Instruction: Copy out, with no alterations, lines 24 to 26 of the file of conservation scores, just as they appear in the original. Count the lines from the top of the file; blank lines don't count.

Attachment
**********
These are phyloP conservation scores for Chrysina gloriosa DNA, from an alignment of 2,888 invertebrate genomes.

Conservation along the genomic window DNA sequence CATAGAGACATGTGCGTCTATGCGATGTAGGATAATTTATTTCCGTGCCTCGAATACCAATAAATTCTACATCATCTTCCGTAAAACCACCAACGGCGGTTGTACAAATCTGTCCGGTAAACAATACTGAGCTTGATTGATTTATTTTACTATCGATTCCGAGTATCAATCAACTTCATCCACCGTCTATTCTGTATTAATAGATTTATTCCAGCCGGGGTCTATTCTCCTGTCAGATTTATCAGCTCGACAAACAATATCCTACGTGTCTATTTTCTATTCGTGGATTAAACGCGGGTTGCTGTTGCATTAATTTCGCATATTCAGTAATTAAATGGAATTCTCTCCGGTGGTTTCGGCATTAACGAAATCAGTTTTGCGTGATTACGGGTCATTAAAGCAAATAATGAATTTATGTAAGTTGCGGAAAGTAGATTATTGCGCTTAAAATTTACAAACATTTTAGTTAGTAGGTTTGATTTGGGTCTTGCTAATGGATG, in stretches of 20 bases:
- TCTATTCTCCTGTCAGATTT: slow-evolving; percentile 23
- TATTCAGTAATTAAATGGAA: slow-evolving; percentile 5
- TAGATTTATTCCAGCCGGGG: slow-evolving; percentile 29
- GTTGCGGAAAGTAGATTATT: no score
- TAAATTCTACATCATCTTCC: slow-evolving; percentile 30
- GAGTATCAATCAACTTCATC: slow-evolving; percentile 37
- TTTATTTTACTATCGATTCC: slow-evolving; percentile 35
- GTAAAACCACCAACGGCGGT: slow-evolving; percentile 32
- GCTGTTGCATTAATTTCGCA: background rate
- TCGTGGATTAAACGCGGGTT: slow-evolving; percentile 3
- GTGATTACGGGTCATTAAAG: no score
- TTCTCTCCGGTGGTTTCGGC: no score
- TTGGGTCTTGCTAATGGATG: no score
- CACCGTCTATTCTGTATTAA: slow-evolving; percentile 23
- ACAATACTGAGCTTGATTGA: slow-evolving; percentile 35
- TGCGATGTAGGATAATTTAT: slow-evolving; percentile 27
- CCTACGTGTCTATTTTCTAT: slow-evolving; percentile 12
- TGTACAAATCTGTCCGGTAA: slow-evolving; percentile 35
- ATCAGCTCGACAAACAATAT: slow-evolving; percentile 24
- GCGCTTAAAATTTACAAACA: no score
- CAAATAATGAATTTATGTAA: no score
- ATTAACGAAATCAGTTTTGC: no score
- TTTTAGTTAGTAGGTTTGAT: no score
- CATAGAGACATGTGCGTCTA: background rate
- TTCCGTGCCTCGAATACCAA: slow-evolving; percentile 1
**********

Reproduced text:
- ATTAACGAAATCAGTTTTGC: no score
- TTTTAGTTAGTAGGTTTGAT: no score
- CATAGAGACATGTGCGTCTA: background rate